www.kingarthurflour. com

 

I have the 1,000 Gluten-Free Recipes book by Carol Fenster which I like but in addition to that I would suggest gluten-free Makeovers by Beth Hillson. Just my opinion, but I think the gluten-free Makeovers book by Beth Hillson would be the most helpful to someone new to glutenfree baking. It is by far the very favorite of all my many glutenfree cookbooks.

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Gluten free bread recipe calls for 1 tablespoon of yeast. Do I just throw the dry yeast or do I proof it first?

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Gluten free bread recipe calls for 1 tablespoon of yeast. Do I just throw the dry yeast or do I proof it first?

Your recipe should tell you that.  Many of the gluten-free recipes mix the yeast with the dry ingredients, but some don't - it should say in your recipe. 

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    • How do you know what's causing what?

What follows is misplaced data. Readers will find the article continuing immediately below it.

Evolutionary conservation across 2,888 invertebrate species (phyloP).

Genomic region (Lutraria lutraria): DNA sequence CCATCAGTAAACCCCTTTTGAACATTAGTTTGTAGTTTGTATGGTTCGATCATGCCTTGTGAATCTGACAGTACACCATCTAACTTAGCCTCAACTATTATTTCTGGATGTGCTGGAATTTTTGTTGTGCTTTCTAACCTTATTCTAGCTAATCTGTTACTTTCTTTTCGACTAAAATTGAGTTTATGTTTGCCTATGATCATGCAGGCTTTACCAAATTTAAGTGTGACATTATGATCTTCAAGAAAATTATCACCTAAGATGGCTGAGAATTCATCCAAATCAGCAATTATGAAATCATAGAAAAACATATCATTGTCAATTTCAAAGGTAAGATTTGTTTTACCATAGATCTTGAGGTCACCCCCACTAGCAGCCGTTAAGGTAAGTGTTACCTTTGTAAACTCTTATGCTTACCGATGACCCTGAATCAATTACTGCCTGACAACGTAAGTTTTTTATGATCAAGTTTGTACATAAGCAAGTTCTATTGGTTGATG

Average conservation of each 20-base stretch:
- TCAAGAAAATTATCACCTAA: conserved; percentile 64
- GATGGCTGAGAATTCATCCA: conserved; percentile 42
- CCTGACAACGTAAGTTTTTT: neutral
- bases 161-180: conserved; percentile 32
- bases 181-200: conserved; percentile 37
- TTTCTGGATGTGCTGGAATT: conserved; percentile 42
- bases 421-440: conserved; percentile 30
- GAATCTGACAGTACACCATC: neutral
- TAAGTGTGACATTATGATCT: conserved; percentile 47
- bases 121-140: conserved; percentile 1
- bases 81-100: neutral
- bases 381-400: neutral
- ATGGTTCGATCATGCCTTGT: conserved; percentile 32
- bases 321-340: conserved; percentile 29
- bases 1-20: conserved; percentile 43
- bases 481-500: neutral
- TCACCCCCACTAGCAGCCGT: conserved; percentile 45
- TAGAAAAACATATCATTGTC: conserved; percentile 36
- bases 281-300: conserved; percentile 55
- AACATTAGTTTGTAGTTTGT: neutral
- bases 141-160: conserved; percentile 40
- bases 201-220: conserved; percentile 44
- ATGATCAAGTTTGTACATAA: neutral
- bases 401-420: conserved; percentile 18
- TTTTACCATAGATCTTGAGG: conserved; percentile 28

I am in same boat, yesterday my stomach was churning and bloated and I don't know what the cause was.  How about keeping a food diary? Just note what you ate and how you feel. A few days may be sufficient to discern a pattern, either some rogue product or a previously unknown intolerance. I have read that after gluten is removed further intolerances which were hidden can become apparent.  I don't know whether you could cut yourself some slack from a full vegan approach whilst your body heals? If not, maybe you could substitute say milk with coconut milk or similar to give your body a break whilst keeping calcium levels high? If you join coeliac uk you can check your sauces etc on their gluten-free database, they'll also send you a book which became my bible until I got a hang of which brands I could eat safely. Finally, have you excluded cross contamination from pots and pans, toasters, shared condiments etc?  Good luck!